Indigenous Sacraments

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Indigenous Sacraments

Christian Rituals and Local Responses at the Fringes of Spanish America, 1529–1800

Oriol Ambrogio Gali

Borderlands and Transcultural Studies Series

378 pages
5 maps, index

Hardcover

December 2024

978-1-4962-3577-0

$70.00 Pre-order

About the Book

Indigenous Sacraments provides the first study of Indigenous perceptions of the Christian sacraments at the fringes of colonial Spanish America, particularly in the missions established by the Jesuits in northwestern Mexico, central southern Chile, and the Gran Chaco. After Jesuit missionaries arrived in these regions between the end of the sixteenth and the early seventeenth centuries, their sacraments came to control every rite of passage, from birth to reaching adulthood to the formation of new families to death. Through the administration of the sacraments, missionaries intended to replace extant Indigenous habits and beliefs with Christian values.

The disruptions triggered by such processes raised multiple local reactions, from initial curiosity and incomprehension to rejection, partial acceptance, and ritual imitation. Locals debated the newly introduced rituals and both violently rejected them and developed their own versions, becoming active participants in the sacraments’ diffusion.

Oriol Ambrogio Gali draws on a range of diverse sources to explore the changing attitudes toward the sacraments and to highlight the cultural and religious evolution of the Indigenous groups living at the fringes of Spanish America. By exploring local perceptions of the Christian sacraments, Ambrogio Gali shows that Indigenous peoples were far from static recipients of Christianity in the Americas.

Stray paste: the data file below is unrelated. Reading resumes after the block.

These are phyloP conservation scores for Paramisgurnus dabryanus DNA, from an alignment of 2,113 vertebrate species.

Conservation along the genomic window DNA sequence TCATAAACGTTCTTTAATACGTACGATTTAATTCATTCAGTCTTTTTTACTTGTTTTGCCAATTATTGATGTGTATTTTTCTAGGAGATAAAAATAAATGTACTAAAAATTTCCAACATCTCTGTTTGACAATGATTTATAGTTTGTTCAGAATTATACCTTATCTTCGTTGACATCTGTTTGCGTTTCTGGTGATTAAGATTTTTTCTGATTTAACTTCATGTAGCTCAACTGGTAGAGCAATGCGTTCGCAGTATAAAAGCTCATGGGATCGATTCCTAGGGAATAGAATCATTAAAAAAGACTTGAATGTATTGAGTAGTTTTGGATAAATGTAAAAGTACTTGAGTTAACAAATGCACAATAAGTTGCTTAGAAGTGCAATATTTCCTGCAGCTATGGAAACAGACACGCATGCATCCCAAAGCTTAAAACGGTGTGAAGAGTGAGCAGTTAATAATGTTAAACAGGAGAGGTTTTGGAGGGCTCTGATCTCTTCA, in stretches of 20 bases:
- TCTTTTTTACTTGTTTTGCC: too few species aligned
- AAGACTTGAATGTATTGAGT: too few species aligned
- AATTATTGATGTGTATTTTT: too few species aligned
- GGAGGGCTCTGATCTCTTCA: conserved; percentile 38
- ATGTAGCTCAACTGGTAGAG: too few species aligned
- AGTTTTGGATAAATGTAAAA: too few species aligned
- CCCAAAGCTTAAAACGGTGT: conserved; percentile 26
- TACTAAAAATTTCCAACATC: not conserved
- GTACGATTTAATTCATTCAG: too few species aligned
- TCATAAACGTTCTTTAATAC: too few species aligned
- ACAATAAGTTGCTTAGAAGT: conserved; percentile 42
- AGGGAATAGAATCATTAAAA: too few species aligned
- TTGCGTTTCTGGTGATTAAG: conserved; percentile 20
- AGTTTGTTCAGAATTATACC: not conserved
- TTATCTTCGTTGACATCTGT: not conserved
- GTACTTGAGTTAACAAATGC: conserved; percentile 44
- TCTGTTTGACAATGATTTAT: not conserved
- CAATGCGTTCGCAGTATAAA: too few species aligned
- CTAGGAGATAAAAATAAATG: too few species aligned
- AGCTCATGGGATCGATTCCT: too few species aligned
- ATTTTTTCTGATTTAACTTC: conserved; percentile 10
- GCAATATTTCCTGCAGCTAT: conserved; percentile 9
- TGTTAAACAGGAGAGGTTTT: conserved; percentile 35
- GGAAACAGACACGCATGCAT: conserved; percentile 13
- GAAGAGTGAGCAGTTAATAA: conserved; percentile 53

Author Bio

Oriol Ambrogio Gali is a research fellow at the University of Nottingham.
 

Praise

“A major contribution to the history of the Christianization of Indigenous groups at the margins of Spain’s colonial American empire. Herein Oriol Ambrogio Gali comparatively studies the role of the Jesuit missions in three peripheral areas of colonization (northwestern Mexico, south central Chile, and the Gran Chaco), each with a plethora of Native ethnicities, distinct languages and cultures, and considerable resistance to religious change. . . . [An] amazing work of scholarship and research.”—Ramón A. Gutiérrez, author of New Mexico’s Moses: Reies López Tijerina and the Religious Origins of the Mexican American Civil Rights Movement

Indigenous Sacraments reflects a deep education in church history and missionary history in the New World. Clearly, Ambrogio Gali knows the field inside and out and has immersed himself in the existing scholarship across the Spanish-, English-, German-, and Italian-speaking academic communities. The book is informed by countless well-known missionary chronicles, but also by less-familiar print sources and by substantial archival research.”—Sean F. McEnroe, author of A Troubled Marriage: Indigenous Elites of the Colonial Americas

Table of Contents

Introduction
Chapter 1        The Jesuits in Spanish America: An Overview (1566-1767)
Chapter 2        Indigenous Peoples, Missionaries and Soldiers at the Fringes of Spanish America (1529-1767)
Chapter 3        Baptism, Healing Rituals and Death
Chapter 4        Confessing Indigenous Peoples
Chapter 5        Marrying Indigenous peoples
Chapter 6        The Chalice, the Host and the Indigenous Peoples
Epilogue
References

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